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Neurostimulation of the ventral intermediate thalamic nucleus alleviates hereditary essential myoclonus
  1. ANDREAS KUPSCH,
  2. THOMAS TROTTENBERG,
  3. WASSILIOS MEISSNER
  1. Department of Neurology, Humboldt-University, Charité-Virchow, Augustenburger Platz 1, 13353 Berlin, Germany
  2. Department of Neurosurgery, Free University of Berlin, Hindenburgdamm 30, 12200 Berlin, Germany
  1. PD Dr Andreas Kupsch, Department of Neurology, Charité, Campus Virchow, Humboldt-University, Augustenburger Platz 1, 13353 Berlin, Germany. Telephone 0049 30 450 60103; fax 0049 30 450 60901; emailandreas.kupsch{at}charite.de
  1. THOMAS FUNK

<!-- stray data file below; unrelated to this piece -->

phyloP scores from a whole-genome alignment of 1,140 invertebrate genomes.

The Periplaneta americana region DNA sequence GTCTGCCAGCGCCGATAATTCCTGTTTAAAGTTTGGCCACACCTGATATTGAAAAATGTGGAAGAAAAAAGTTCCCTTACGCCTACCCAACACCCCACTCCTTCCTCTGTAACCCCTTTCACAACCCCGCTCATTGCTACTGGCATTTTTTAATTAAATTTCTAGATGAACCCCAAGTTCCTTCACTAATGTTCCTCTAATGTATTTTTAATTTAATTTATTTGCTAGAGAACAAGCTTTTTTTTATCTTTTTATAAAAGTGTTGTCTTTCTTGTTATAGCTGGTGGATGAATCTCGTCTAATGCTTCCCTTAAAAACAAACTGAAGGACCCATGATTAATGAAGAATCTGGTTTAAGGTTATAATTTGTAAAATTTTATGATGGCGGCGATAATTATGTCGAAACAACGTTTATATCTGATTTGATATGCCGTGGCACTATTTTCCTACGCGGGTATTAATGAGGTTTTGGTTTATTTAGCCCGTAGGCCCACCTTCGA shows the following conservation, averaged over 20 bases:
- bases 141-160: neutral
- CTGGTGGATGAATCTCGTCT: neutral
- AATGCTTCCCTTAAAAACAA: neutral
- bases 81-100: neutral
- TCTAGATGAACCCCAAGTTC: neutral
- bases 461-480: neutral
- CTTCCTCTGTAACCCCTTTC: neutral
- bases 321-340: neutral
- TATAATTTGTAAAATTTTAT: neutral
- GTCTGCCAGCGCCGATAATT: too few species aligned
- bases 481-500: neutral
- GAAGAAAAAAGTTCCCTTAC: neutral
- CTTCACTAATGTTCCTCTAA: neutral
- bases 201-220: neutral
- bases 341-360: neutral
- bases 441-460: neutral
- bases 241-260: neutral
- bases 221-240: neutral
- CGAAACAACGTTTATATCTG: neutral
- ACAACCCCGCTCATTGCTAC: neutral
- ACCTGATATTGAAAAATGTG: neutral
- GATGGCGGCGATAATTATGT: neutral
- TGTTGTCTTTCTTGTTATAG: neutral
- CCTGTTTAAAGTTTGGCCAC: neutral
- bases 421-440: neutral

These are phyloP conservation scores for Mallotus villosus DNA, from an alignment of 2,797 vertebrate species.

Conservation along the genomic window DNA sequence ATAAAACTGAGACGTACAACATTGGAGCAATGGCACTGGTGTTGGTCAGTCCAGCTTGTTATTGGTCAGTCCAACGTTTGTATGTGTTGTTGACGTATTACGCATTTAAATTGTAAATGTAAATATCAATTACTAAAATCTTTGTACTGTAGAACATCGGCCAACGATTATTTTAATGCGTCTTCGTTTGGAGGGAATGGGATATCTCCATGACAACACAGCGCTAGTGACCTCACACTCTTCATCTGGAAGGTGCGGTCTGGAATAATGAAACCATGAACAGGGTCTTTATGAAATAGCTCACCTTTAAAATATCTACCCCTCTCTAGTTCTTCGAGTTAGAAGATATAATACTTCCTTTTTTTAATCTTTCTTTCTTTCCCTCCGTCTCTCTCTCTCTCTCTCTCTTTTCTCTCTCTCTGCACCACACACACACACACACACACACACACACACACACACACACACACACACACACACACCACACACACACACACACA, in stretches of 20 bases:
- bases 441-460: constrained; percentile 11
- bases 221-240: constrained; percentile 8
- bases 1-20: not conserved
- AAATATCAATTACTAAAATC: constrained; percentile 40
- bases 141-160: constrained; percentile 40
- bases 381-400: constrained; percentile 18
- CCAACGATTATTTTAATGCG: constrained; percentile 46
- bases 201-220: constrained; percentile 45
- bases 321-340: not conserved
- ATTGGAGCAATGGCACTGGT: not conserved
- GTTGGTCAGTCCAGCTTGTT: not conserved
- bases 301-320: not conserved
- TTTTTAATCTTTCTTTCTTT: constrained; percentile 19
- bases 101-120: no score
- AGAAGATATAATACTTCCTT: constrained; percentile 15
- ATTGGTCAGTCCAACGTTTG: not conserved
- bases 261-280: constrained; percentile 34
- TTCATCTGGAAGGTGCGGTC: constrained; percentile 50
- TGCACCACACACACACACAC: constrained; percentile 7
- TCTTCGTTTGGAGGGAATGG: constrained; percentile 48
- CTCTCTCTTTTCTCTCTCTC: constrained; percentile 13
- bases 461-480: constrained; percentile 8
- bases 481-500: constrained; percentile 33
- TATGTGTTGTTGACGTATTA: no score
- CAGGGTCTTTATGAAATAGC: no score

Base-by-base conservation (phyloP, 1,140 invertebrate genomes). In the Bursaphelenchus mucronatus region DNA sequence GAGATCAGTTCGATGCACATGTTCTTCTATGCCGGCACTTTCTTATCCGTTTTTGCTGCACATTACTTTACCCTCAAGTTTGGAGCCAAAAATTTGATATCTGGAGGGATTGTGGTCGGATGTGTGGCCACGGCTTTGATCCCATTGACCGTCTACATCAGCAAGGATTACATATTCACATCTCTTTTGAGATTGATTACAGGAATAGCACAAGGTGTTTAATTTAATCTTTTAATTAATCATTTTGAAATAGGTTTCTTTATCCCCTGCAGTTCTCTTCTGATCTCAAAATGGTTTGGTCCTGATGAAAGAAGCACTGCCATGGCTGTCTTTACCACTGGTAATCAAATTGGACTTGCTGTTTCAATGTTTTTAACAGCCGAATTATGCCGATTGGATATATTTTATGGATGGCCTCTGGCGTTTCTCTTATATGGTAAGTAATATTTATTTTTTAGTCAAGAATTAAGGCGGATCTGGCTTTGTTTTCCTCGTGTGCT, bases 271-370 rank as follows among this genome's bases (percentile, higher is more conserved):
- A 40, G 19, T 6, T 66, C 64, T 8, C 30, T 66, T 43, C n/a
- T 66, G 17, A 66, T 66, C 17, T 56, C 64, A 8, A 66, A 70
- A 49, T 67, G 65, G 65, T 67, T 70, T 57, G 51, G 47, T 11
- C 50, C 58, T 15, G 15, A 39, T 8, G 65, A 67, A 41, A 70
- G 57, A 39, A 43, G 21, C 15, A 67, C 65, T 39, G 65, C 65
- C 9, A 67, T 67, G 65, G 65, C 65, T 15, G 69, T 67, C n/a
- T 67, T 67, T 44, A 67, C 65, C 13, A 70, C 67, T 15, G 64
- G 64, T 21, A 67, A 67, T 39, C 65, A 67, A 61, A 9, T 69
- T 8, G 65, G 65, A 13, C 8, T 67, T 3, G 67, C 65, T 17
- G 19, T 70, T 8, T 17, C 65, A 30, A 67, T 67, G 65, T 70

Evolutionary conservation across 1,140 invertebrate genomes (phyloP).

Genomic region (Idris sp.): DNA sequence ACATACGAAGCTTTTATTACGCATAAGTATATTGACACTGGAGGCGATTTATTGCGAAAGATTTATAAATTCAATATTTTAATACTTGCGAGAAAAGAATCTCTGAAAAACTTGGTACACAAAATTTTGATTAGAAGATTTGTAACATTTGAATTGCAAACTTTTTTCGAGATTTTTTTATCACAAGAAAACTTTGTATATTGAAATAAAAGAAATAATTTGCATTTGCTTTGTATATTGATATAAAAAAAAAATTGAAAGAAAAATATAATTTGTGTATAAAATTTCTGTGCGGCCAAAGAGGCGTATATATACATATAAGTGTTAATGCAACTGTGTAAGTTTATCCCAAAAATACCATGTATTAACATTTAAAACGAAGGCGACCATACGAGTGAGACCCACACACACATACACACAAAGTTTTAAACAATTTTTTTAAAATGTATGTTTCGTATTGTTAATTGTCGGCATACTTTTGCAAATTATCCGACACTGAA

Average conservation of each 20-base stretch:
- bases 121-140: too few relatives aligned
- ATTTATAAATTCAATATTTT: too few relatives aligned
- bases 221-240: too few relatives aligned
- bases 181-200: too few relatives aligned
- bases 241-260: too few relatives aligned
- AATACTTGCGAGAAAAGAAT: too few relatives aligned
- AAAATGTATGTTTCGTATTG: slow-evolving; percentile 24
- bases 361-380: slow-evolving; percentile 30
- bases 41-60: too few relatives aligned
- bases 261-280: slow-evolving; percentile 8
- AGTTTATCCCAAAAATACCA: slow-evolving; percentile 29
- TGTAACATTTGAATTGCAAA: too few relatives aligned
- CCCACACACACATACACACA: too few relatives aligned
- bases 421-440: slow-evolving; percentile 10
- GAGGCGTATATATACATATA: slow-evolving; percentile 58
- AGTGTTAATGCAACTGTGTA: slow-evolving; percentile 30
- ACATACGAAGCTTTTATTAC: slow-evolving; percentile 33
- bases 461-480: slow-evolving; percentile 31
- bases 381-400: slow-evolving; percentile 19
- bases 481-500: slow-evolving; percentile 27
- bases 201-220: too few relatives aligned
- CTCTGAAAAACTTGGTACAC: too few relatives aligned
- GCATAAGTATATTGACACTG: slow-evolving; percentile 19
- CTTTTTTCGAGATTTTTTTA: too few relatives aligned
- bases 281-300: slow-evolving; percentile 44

1. Department of Neurology, Humboldt-University, Charité-Virchow, Augustenburger Platz 1, 13353 Berlin, Germany
  2. Department of Neurosurgery, Free University of Berlin, Hindenburgdamm 30, 12200 Berlin, Germany
  1. PD Dr Andreas Kupsch, Department of Neurology, Charité, Campus Virchow, Humboldt-University, Augustenburger Platz 1, 13353 Berlin, Germany. Telephone 0049 30 450 60103; fax 0049 30 450 60901; emailandreas.kupsch{at}charite.de

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Therapy in hereditary essential myoclonus (HEM), a disabling movement disorder, is difficult in most cases, especially in regard to the myoclonic syndrome.1 This is the first report on the amelioration (around 65%) of HEM by high frequency deep brain stimulation of the ventral intermediate thalamic nucleus (VIM) in a 61 year old male patient with medically intractable HEM.

The jerky movement disorder began in his neck and shoulders around the age of 6 and gradually progressed, especially in the proximal right arm, leading to a severe reduction of dexterity and inability to write. He was unable to continue working as a janitor when he was 55.